Registrants and PTSD Screening

Periodically registrants in Sex Offender Group Therapy (you know, that “one-size-fits-all” group therapy that most registrants on supervision are mandated to attend after release from prison) are asked to fill out a screening questionnaire.  The questionnaire asks about their basic mental health status.  The government officials want to make sure no registrant kills themselves or someone else while on their dime. (Actually, it’s not even their dime, registrants are required to pay for this “one-size-fits-all” treatment unless they can prove they are indigent, but that’s another story.)

Registrants are asked questions about whether they are homicidal, suicidal, depressed, etc.

Let’s be honest, the registry and all it’s restrictions is enough to make anyone feel homicidal or suicidal. Many registrants isolate themselves, seldom leaving their homes for fear of accidentally crossing imaginary boundary lines into exclusionary zones and landing back in prison. While P.O.’s encourage them to “go out, meet people, have fun, live your life” the reality of that is easier said than done. There are so many places that registrants “can’t” go, so many social venues that registrants “can’t” access, meeting new people, having fun, living a life, can seem an unfathomable task.

If registrant’s need screening for anything, it may be for PTSD/Posttraumatic Stress Disorder.

PTSD is a serious and potentially debilitating disorder. It can occur in people who have experienced a traumatic or stressful event according to the DSM-5/Diagnostic and Statistical Manual of Mental Disorders.

The Anxiety and Depression Association of America’s online Screening Exam for Posttraumatic Stress Disorder is easy to take and may be an initial self-help guide for some registrants. It can be found at

There’s a very good chance that as a registrant you will answer “yes” to many of the questions. (Doesn’t necessarily mean you have PTSD, that’s for your physician to decide).

The questions deal with the emotions many registrants seem to feel “all the time”, fear, helplessness, distressing memories, flashbacks, avoidance, loss of interest, feeling detached from others, feeling as though your future has shrunk. Registrants experience sleep problems, irritability, feeling “on guard” and having exaggerated startle responses. Problems with eating, sleeping, feelings of sadness, worthlessness and a general disinterest in life, all issues that share a common thread with registrants. Registrants who are restricted in where they can go and what they can do will naturally have a diminished interest in participating in activities, this can lead to estrangement and isolation from others and an increase in other symptoms such as depression, irritability and wreckless “I just don’t care anymore” type behaviors.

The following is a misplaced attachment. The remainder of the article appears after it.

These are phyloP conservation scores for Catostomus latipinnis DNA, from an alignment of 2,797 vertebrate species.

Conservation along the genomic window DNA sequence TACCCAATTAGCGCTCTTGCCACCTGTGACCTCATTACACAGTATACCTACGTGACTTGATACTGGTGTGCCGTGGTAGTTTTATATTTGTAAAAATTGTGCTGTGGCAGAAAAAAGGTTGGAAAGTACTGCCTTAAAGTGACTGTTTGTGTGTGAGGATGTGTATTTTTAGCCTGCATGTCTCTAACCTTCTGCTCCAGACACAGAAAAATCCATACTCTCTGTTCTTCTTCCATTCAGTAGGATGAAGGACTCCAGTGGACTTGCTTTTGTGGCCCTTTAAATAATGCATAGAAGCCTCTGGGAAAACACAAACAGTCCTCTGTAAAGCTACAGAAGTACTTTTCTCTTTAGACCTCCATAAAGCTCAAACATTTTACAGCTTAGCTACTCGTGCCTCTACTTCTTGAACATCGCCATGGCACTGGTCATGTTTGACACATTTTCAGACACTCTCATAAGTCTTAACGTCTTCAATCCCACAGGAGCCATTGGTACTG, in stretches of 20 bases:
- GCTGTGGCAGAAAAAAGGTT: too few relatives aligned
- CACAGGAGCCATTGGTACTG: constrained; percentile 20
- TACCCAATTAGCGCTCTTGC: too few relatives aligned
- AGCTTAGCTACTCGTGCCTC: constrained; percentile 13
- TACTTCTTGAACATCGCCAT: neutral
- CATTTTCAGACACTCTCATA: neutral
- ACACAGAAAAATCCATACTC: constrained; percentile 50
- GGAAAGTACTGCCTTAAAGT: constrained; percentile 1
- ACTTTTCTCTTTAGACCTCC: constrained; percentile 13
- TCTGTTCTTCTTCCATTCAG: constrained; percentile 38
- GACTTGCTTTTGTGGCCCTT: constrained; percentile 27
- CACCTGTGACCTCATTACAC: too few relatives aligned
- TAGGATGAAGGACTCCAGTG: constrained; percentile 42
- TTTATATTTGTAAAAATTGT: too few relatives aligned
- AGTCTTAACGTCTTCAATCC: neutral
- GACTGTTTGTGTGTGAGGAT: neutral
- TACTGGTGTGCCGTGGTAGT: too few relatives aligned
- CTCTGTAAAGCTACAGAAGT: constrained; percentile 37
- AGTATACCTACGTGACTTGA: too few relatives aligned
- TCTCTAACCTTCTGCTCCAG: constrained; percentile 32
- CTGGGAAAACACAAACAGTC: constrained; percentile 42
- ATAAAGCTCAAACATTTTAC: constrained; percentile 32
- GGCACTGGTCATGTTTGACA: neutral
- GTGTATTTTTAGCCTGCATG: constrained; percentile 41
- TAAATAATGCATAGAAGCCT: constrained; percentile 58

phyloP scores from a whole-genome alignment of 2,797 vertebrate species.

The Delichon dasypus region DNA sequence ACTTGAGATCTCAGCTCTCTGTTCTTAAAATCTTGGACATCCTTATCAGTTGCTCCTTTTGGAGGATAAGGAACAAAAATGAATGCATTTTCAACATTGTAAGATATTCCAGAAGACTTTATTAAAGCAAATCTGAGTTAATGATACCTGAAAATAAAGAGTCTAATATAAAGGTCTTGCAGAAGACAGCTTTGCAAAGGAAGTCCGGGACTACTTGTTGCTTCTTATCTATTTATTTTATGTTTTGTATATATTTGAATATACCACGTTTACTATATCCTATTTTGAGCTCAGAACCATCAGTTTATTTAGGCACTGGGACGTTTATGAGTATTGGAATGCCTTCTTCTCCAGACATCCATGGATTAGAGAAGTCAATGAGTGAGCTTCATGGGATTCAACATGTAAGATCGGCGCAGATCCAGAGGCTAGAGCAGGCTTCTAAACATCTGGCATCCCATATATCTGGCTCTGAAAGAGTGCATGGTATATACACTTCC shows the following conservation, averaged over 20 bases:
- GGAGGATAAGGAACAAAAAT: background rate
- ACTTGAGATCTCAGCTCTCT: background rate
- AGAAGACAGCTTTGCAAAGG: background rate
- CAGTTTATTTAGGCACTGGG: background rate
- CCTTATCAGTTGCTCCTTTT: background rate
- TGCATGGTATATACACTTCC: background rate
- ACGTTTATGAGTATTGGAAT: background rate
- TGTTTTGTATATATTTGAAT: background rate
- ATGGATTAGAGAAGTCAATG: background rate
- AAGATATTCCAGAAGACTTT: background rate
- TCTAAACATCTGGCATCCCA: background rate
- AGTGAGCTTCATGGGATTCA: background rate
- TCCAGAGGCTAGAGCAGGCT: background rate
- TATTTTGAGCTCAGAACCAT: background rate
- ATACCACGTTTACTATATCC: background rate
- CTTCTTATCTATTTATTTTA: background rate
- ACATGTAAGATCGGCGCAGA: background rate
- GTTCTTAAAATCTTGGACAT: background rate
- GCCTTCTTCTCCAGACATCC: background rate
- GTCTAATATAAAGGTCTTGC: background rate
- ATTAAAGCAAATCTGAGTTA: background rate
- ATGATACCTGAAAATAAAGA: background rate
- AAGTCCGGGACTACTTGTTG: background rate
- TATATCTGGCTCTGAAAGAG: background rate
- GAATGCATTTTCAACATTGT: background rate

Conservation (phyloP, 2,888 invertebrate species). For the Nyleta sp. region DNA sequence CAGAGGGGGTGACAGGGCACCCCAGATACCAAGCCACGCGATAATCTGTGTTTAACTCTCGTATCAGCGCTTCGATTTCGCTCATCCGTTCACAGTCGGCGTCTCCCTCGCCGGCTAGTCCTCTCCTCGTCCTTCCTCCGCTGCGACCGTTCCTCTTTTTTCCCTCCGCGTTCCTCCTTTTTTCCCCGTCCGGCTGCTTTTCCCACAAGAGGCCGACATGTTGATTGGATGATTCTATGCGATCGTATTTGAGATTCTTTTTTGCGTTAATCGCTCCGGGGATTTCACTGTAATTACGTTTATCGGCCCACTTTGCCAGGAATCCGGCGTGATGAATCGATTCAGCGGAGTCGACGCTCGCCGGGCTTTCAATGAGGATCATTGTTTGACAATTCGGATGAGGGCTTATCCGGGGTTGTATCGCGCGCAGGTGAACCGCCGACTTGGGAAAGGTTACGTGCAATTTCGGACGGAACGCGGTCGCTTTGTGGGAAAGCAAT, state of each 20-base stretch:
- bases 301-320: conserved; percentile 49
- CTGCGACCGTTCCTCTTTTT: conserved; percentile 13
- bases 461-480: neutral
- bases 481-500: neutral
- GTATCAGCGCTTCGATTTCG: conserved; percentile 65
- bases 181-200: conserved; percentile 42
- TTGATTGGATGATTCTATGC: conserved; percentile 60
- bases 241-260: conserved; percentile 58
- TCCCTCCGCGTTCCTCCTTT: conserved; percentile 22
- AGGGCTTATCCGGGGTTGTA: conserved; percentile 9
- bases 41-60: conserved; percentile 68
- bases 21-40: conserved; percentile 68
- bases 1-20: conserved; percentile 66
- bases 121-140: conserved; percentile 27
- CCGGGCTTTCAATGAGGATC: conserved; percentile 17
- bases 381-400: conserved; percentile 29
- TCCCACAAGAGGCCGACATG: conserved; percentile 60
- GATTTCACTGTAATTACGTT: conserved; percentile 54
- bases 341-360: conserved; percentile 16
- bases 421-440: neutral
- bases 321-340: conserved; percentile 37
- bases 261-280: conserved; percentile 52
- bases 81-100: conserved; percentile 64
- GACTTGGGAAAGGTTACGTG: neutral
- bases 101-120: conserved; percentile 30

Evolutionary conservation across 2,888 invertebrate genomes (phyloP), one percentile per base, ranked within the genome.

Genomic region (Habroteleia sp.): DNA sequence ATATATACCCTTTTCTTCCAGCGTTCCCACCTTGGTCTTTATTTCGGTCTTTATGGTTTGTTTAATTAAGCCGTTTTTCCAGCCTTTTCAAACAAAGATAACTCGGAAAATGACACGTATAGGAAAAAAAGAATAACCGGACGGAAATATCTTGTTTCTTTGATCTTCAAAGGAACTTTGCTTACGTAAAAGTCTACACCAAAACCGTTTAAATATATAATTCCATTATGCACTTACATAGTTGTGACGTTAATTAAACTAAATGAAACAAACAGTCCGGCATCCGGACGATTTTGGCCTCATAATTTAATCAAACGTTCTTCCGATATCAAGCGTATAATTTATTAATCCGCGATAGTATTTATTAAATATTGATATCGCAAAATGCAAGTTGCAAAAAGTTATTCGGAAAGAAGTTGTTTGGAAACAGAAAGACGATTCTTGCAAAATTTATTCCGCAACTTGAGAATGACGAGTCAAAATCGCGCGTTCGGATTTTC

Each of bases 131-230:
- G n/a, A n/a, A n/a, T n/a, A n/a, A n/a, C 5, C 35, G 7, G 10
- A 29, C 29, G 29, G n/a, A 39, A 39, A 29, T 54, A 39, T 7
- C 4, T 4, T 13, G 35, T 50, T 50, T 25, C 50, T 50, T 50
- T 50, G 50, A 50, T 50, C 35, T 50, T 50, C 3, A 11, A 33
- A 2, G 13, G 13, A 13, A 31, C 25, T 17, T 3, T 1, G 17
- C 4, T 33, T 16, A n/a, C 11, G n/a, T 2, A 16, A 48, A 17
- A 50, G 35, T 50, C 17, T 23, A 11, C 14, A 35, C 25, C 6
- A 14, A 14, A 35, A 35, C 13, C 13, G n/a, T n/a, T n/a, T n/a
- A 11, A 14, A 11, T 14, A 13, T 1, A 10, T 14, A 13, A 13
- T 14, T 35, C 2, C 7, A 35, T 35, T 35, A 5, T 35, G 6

These symptoms may be signs of PTSD, you’ll need to see your physician for an accurate diagnosis. 

If you are experiencing some of these symptoms, it might be worth it to take the screening exam on the website, print it off and review the results with your physician. Registrants have been through a lot.  It’s not just the registry, it’s also everything that has come “before”  being placed on the registry, encounters with police or FBI, attorneys, court cases, financial problems, family problems, incidents in prison, etc. All of that is traumatic, it weighs on you. Add the weight of the registry and it’s life altering restrictions and you’ve got trauma on top of trauma. It’s a lot to deal with.

Talk with your physician, if you are diagnosed with PTSD or any other mental health issues, treatment is available. Don’t isolate and suffer, get some help so you can feel better and live your best life. You’re worth it!  

It’s time for the Sex Offender Treatment Counselors, the P.O.’s and the BOP (the powers that be) to address the “elephant in the room”, the registry.

If it wasn’t for the registry and it’s ridiculous restrictions, those convicted of sex offenses might actually be able to pick up the pieces and resume a normal life upon leaving prison, they might not be experiencing ongoing symptoms of fear, stress, depression, etc.